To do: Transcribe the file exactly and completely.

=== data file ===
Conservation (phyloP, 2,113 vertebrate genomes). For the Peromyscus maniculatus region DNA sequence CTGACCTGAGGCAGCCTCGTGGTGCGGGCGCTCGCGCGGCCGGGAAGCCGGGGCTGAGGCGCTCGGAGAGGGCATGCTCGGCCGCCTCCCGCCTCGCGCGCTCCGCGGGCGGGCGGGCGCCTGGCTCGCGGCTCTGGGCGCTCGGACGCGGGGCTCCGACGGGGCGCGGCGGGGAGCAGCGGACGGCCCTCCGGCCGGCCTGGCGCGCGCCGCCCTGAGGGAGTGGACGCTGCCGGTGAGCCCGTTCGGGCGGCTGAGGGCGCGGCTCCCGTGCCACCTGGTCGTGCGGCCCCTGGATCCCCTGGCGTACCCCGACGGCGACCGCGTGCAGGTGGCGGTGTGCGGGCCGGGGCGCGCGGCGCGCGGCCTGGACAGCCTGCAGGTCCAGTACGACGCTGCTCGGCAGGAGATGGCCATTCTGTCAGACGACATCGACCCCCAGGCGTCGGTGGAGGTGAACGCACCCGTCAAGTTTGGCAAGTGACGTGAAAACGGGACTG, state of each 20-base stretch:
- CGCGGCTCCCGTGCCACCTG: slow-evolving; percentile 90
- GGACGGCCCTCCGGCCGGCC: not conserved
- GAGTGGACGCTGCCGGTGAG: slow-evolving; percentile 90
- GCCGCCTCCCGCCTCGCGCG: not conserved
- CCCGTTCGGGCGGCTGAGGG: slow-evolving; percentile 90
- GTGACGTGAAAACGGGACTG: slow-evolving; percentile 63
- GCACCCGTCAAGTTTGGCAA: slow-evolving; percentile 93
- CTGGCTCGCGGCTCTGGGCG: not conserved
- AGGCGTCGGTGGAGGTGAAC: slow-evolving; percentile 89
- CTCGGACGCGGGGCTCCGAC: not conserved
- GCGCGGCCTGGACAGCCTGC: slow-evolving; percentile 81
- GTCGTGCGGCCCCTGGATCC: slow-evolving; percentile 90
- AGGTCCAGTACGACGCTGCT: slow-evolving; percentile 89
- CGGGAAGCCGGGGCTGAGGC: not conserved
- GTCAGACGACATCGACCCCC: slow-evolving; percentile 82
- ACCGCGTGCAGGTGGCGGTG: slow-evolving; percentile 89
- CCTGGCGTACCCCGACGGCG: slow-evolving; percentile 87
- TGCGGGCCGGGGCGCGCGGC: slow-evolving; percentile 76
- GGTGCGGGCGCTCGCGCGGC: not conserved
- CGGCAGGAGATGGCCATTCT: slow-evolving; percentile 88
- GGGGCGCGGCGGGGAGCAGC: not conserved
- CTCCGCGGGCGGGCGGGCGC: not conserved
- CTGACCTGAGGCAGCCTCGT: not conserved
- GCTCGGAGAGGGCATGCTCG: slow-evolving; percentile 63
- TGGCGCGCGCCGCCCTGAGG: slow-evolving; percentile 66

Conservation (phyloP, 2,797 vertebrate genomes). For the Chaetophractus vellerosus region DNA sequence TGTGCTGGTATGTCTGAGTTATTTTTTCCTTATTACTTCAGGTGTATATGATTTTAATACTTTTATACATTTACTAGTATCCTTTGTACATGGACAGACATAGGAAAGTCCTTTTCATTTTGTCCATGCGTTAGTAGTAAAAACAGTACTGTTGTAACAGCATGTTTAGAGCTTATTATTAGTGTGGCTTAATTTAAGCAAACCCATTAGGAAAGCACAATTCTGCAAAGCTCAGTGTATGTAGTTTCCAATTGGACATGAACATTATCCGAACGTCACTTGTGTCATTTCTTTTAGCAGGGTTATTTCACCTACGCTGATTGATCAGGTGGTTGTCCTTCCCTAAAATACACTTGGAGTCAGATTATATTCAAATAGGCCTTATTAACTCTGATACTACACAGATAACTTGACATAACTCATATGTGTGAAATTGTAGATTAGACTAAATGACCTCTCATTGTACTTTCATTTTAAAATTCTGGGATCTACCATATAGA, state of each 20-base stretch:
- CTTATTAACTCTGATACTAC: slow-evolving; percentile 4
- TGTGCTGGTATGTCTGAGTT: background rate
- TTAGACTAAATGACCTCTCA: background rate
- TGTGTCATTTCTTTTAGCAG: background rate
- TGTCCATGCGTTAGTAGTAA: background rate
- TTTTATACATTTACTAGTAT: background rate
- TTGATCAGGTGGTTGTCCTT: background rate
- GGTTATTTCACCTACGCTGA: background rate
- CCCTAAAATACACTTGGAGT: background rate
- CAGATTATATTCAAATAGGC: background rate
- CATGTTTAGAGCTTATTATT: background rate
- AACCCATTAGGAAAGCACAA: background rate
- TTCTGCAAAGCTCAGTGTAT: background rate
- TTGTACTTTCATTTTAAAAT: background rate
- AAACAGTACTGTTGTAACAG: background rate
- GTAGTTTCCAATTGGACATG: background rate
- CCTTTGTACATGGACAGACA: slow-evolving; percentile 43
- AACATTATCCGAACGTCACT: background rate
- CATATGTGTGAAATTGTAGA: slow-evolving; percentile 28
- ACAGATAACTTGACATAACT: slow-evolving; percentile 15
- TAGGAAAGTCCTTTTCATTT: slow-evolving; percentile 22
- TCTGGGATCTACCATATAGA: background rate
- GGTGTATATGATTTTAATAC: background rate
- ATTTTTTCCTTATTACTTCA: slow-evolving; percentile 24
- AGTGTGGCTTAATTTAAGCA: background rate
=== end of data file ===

Conservation (phyloP, 2,113 vertebrate genomes). For the Peromyscus maniculatus region DNA sequence CTGACCTGAGGCAGCCTCGTGGTGCGGGCGCTCGCGCGGCCGGGAAGCCGGGGCTGAGGCGCTCGGAGAGGGCATGCTCGGCCGCCTCCCGCCTCGCGCGCTCCGCGGGCGGGCGGGCGCCTGGCTCGCGGCTCTGGGCGCTCGGACGCGGGGCTCCGACGGGGCGCGGCGGGGAGCAGCGGACGGCCCTCCGGCCGGCCTGGCGCGCGCCGCCCTGAGGGAGTGGACGCTGCCGGTGAGCCCGTTCGGGCGGCTGAGGGCGCGGCTCCCGTGCCACCTGGTCGTGCGGCCCCTGGATCCCCTGGCGTACCCCGACGGCGACCGCGTGCAGGTGGCGGTGTGCGGGCCGGGGCGCGCGGCGCGCGGCCTGGACAGCCTGCAGGTCCAGTACGACGCTGCTCGGCAGGAGATGGCCATTCTGTCAGACGACATCGACCCCCAGGCGTCGGTGGAGGTGAACGCACCCGTCAAGTTTGGCAAGTGACGTGAAAACGGGACTG, state of each 20-base stretch:
- CGCGGCTCCCGTGCCACCTG: slow-evolving; percentile 90
- GGACGGCCCTCCGGCCGGCC: not conserved
- GAGTGGACGCTGCCGGTGAG: slow-evolving; percentile 90
- GCCGCCTCCCGCCTCGCGCG: not conserved
- CCCGTTCGGGCGGCTGAGGG: slow-evolving; percentile 90
- GTGACGTGAAAACGGGACTG: slow-evolving; percentile 63
- GCACCCGTCAAGTTTGGCAA: slow-evolving; percentile 93
- CTGGCTCGCGGCTCTGGGCG: not conserved
- AGGCGTCGGTGGAGGTGAAC: slow-evolving; percentile 89
- CTCGGACGCGGGGCTCCGAC: not conserved
- GCGCGGCCTGGACAGCCTGC: slow-evolving; percentile 81
- GTCGTGCGGCCCCTGGATCC: slow-evolving; percentile 90
- AGGTCCAGTACGACGCTGCT: slow-evolving; percentile 89
- CGGGAAGCCGGGGCTGAGGC: not conserved
- GTCAGACGACATCGACCCCC: slow-evolving; percentile 82
- ACCGCGTGCAGGTGGCGGTG: slow-evolving; percentile 89
- CCTGGCGTACCCCGACGGCG: slow-evolving; percentile 87
- TGCGGGCCGGGGCGCGCGGC: slow-evolving; percentile 76
- GGTGCGGGCGCTCGCGCGGC: not conserved
- CGGCAGGAGATGGCCATTCT: slow-evolving; percentile 88
- GGGGCGCGGCGGGGAGCAGC: not conserved
- CTCCGCGGGCGGGCGGGCGC: not conserved
- CTGACCTGAGGCAGCCTCGT: not conserved
- GCTCGGAGAGGGCATGCTCG: slow-evolving; percentile 63
- TGGCGCGCGCCGCCCTGAGG: slow-evolving; percentile 66

Conservation (phyloP, 2,797 vertebrate genomes). For the Chaetophractus vellerosus region DNA sequence TGTGCTGGTATGTCTGAGTTATTTTTTCCTTATTACTTCAGGTGTATATGATTTTAATACTTTTATACATTTACTAGTATCCTTTGTACATGGACAGACATAGGAAAGTCCTTTTCATTTTGTCCATGCGTTAGTAGTAAAAACAGTACTGTTGTAACAGCATGTTTAGAGCTTATTATTAGTGTGGCTTAATTTAAGCAAACCCATTAGGAAAGCACAATTCTGCAAAGCTCAGTGTATGTAGTTTCCAATTGGACATGAACATTATCCGAACGTCACTTGTGTCATTTCTTTTAGCAGGGTTATTTCACCTACGCTGATTGATCAGGTGGTTGTCCTTCCCTAAAATACACTTGGAGTCAGATTATATTCAAATAGGCCTTATTAACTCTGATACTACACAGATAACTTGACATAACTCATATGTGTGAAATTGTAGATTAGACTAAATGACCTCTCATTGTACTTTCATTTTAAAATTCTGGGATCTACCATATAGA, state of each 20-base stretch:
- CTTATTAACTCTGATACTAC: slow-evolving; percentile 4
- TGTGCTGGTATGTCTGAGTT: background rate
- TTAGACTAAATGACCTCTCA: background rate
- TGTGTCATTTCTTTTAGCAG: background rate
- TGTCCATGCGTTAGTAGTAA: background rate
- TTTTATACATTTACTAGTAT: background rate
- TTGATCAGGTGGTTGTCCTT: background rate
- GGTTATTTCACCTACGCTGA: background rate
- CCCTAAAATACACTTGGAGT: background rate
- CAGATTATATTCAAATAGGC: background rate
- CATGTTTAGAGCTTATTATT: background rate
- AACCCATTAGGAAAGCACAA: background rate
- TTCTGCAAAGCTCAGTGTAT: background rate
- TTGTACTTTCATTTTAAAAT: background rate
- AAACAGTACTGTTGTAACAG: background rate
- GTAGTTTCCAATTGGACATG: background rate
- CCTTTGTACATGGACAGACA: slow-evolving; percentile 43
- AACATTATCCGAACGTCACT: background rate
- CATATGTGTGAAATTGTAGA: slow-evolving; percentile 28
- ACAGATAACTTGACATAACT: slow-evolving; percentile 15
- TAGGAAAGTCCTTTTCATTT: slow-evolving; percentile 22
- TCTGGGATCTACCATATAGA: background rate
- GGTGTATATGATTTTAATAC: background rate
- ATTTTTTCCTTATTACTTCA: slow-evolving; percentile 24
- AGTGTGGCTTAATTTAAGCA: background rate